Monday, November 22, 2010

The Right Decision

It would appear the Liberals are moving towards the only reasonable option, a full debate on an Afghanistan mission extension:
Ignatieff open to vote on Afghan training work

Michael Ignatieff says he's willing to go along with the idea of a vote in the Commons on Canada's decision to keep troops in Afghanistan until 2014.

I had a discussion with a very prominent and passionate supporter of extending the Afghan mission. I won't reveal that person's name, but there was some concern that people weren't being fair to Rae's courageous decision. My argument, the process, the lack of full debate before our representative body is siphoning off many people who would otherwise be supportive of this type of mission extension. The problem- this notion of bypassing Parliament has created other issues surrounding our democracy, the idea of backroom deals, a bunch of self inflicted nonsense that doesn't need to be part of a serious debate. Remove the irritant, and one can expect more support for the idea. I would argue many Liberals expressing concern aren't undermining the idea of extension, just the process by which it is coming to be, a very big distinction.

I still have a problem with the idea of Liberals coming to this vote conclusion late and in reaction to criticism, but how we get there is secondary to actually bringing this extension to a more formal public debate. I would add however, we've seen once again that you can't do an end around and not expect blow back, any attempt to avoid Liberal divisions has only exasperated them.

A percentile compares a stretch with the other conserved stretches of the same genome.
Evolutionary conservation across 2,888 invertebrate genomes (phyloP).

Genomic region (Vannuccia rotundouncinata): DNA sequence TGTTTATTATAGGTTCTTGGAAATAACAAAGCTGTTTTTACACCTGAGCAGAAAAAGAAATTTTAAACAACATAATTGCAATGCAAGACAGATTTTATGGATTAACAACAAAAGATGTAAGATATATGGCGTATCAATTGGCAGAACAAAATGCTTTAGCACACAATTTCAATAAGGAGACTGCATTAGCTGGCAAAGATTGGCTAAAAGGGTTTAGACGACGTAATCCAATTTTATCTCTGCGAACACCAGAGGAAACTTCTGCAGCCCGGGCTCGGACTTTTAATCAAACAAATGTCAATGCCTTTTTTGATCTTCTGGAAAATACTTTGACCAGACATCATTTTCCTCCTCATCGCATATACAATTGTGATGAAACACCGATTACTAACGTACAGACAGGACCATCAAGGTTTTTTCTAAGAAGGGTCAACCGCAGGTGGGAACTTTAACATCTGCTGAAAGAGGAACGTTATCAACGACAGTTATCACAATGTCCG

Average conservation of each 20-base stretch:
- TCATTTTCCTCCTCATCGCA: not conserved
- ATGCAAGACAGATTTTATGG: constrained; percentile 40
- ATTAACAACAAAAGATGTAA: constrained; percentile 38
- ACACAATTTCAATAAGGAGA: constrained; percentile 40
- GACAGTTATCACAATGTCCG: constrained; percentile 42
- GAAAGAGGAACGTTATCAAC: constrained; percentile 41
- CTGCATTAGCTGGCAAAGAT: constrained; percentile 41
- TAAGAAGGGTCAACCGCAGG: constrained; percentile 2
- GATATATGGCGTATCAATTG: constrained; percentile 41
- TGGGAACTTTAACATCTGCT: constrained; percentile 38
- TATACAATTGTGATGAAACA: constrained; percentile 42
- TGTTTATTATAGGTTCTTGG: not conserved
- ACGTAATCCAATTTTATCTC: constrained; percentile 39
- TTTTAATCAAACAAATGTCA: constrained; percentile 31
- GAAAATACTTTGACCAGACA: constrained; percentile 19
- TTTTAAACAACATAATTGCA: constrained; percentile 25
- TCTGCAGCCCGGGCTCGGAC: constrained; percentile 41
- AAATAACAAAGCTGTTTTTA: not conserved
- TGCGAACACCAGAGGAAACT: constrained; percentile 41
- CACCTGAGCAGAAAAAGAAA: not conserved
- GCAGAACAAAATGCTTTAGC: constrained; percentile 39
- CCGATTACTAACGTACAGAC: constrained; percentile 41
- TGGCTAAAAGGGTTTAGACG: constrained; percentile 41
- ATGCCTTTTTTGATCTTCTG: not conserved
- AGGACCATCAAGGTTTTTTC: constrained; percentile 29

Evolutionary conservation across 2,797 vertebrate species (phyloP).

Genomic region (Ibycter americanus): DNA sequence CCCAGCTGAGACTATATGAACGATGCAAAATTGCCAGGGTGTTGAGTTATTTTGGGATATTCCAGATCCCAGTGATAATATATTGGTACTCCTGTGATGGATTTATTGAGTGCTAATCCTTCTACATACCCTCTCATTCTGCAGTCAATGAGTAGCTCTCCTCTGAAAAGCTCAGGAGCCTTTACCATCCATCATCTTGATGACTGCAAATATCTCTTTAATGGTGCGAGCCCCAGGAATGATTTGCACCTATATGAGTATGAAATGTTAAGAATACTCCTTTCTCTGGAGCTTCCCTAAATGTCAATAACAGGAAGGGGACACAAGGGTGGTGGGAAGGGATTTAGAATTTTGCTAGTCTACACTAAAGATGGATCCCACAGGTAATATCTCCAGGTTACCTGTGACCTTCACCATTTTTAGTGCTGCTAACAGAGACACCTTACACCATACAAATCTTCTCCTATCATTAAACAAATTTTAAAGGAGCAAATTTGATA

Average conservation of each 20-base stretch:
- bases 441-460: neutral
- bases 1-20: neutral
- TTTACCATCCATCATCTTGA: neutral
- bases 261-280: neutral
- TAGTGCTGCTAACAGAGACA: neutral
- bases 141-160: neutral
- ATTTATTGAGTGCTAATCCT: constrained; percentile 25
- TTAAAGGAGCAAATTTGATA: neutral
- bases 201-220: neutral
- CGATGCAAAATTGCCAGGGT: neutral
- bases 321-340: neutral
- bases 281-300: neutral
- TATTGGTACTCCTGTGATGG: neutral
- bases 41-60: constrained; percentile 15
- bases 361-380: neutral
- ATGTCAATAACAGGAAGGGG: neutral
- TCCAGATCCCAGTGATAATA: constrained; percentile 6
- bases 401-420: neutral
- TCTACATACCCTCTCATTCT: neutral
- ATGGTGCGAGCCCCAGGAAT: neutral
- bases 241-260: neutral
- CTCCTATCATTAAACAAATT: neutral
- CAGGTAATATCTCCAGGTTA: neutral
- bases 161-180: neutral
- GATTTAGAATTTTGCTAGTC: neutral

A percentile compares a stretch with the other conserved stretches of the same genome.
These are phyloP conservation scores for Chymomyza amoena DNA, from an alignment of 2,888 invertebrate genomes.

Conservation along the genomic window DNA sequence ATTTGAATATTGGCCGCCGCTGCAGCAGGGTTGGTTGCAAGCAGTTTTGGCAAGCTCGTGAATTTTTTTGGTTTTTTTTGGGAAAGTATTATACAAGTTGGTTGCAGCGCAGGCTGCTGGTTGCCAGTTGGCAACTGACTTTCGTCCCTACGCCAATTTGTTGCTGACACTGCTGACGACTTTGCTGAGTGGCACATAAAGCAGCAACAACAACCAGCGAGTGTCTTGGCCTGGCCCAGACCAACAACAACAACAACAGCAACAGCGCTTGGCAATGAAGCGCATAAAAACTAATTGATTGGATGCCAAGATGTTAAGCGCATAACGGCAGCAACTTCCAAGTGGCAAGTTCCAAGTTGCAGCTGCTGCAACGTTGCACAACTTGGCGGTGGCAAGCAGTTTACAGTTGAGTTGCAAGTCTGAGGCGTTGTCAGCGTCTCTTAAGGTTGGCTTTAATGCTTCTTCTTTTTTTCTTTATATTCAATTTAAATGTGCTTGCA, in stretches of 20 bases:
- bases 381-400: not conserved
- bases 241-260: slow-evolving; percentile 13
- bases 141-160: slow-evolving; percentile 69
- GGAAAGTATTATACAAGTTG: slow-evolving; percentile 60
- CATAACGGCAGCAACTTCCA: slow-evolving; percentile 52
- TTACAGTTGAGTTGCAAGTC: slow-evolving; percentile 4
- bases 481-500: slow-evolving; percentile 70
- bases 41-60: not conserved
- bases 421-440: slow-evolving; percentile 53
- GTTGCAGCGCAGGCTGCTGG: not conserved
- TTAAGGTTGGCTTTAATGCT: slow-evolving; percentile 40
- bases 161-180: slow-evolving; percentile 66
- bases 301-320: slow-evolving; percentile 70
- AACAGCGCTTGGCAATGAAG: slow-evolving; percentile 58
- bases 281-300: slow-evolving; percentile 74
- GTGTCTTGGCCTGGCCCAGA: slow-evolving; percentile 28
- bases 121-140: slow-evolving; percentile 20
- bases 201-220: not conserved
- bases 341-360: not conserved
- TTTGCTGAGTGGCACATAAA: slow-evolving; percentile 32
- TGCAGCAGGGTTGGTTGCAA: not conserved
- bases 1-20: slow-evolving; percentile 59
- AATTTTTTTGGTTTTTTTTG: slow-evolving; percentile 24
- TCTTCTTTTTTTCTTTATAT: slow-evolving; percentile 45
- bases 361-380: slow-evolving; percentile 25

Now that Ignatieff, and others, have signalled a vote would be amenable, we can move on to the actual substance of the new mandate. In that regard, I fully support a training mission, that's been our policy and it's a sound, reasonable response to a trying situation. No matter your personal view of how we got there, whether we should have gone in the first place, the fact remains we did go, we are there and "dates" are arbitrary realities that don't do justice to the ongoing process, whether it be training, development, nation building, etc. Canada has invested much, so the idea of fully retreating seems intellectually immature- not only isn't it practical but it isn't morally irresponsible in IMHO. Canada also has an obligation to it's partners, so if we can find a way to offer support, while respecting domestic concerns, it's a satisfactory compromise.